All NVIDIA 8400M / 8600M chips faulty?


Golden Master
NVIDIA's stock took a pretty big hit last week when it announced that "significant quantities" of "previous-generation" GPUs and mobile and communications processors were defective and that it would take a $250M charge against earnings to repair and replace the affected chips, but the company didn't say which chips specifically were faulty, nor how many. That might be because the problem is much worse than it even sounds -- according to a report in The Inquirer, every single G84 and G86 GPU in the 8400M and 8600M series of cards is affected. Apparently both chips share an ASIC, and the core design suffers from the same heat-related issues. That certainly implicates a "significant quantity" of chips, all right, but this is just a rumor for now -- one that's probably best handled by NVIDIA stepping up and letting its customers know exactly how big the problem is.
Ah, crap.


Golden Master
Nvidia' stock also took a hit because GT 200 is an utter failure.

And Charlie from the Inquirer are Nvidia bashing again:

By Charlie Demerjian: Wednesday, 09 July 2008, 5:43 PM

Click here to find out more!

THE BURNING QUESTION on everyone's mind is what Nvidia parts are failing in the field? No GT200 jokes here, NV personnel are still quite sensitive about that, but our moles have told us about the bum GPUs.

The short story is that all the G84 and G86 parts are bad. Period. No exceptions. All of them, mobile and desktop, use the exact same ASIC, so expect them to go south in inordinate numbers as well. There are caveats however, and we will detail those in a bit.

Both of these ASICs have a rather terminal problem with unnamed substrate or bumping material, and it is heat related. If you ask Nvidia officially, you will get no reason why this happened, and no list of parts affected, we tried. Unofficially, they will blame everyone under the sun, and trash their suppliers in very colourful language.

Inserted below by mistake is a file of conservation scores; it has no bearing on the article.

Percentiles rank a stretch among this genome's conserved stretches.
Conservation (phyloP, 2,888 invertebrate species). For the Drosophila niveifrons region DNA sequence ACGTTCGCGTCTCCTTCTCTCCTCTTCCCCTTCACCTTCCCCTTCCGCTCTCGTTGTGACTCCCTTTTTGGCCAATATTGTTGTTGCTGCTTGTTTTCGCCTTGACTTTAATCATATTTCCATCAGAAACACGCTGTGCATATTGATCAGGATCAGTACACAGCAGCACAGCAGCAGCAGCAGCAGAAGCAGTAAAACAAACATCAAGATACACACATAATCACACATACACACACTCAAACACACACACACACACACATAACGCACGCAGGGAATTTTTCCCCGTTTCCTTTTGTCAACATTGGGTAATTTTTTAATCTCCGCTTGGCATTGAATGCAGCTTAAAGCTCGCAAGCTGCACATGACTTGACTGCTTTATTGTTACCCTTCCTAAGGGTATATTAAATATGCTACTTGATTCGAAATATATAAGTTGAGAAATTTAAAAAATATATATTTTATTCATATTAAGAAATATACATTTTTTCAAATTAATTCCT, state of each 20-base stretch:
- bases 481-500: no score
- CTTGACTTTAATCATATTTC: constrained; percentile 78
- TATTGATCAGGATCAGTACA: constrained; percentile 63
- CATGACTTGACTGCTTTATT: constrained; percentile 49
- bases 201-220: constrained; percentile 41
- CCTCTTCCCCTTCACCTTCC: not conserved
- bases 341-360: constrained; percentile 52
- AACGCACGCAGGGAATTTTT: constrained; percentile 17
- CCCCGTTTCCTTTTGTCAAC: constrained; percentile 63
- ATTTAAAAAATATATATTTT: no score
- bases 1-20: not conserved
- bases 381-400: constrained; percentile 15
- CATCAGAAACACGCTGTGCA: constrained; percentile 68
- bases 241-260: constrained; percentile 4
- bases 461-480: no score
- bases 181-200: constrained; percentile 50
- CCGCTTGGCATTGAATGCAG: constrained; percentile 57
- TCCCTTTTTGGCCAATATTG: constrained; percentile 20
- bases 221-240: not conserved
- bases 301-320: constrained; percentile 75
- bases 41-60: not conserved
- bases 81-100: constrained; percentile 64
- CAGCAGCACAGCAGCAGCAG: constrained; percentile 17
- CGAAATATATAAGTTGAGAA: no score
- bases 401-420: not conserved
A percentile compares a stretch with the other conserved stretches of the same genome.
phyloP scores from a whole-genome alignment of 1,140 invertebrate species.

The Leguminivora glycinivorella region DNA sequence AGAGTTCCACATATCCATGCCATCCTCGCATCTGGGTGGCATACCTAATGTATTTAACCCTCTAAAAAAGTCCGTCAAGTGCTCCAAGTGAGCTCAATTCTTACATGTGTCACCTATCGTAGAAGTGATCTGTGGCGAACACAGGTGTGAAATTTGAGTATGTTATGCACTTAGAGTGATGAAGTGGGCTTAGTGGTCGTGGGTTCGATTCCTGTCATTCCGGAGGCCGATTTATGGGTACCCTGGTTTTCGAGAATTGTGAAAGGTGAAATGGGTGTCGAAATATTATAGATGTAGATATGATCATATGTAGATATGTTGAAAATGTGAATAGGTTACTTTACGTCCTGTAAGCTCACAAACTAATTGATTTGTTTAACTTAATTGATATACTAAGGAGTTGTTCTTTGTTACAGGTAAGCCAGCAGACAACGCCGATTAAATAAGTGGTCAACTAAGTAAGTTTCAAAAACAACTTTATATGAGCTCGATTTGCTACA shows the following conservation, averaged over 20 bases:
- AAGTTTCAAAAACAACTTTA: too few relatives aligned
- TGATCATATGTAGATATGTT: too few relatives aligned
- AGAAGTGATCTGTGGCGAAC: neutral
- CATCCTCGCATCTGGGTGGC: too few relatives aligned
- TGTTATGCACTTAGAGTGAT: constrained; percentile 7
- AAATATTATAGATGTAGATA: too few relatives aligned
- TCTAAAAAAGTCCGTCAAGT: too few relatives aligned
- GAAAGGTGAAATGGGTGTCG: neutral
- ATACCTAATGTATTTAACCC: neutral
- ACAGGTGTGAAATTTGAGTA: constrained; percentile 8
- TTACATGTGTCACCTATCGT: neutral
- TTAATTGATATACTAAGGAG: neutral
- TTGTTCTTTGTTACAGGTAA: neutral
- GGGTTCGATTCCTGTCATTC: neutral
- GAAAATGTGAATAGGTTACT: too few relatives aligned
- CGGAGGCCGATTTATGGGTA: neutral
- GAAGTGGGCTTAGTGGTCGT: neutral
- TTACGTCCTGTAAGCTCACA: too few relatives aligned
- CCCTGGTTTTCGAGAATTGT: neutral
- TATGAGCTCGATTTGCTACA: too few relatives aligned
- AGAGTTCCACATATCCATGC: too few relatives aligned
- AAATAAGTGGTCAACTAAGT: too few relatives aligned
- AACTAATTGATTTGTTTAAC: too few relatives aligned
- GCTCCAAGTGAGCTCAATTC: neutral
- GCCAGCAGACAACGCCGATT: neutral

The press is totally stonewalled, but analysts are quite another story. If you call up with Wall Street credentials, they will tell you what is going on, but unfortunately it doesn't seem to be entirely accurate. What analysts tell me they were officially told is that it is a specific batch of parts that only HP got.

The official story is that it was a batch of end-of-life parts that used a different bonding/substrate process for only that batch. Once again, the trusty INQUIRER bullshit detectors went off so loudly that the phone almost vibrated out of my hand. More than enough people tell us both the G84 and G86 use the same ASIC across the board, and no changes were made during their lives.

When the process engineers pinged by the INQ picked themselves off the floor from laughing, they politely said that there is about zero chance that NV would change the assembly process or material set for a batch, much less an EOL part.

On the less technical side, multiple analysts also told us that NV specifically told them that this problem is confined only to HP. I wonder why Dell is having failures in huge numbers for their XPS lines and replacing them with ATI parts? Why is Asus having similar problems? Go check the message boards, any notebooks that came with G84s and G86s have boards filled with dead machine problems. Most of these, especially on the NV forums are being quashed and removed by admins, so act quickly and take screenshots of your posts.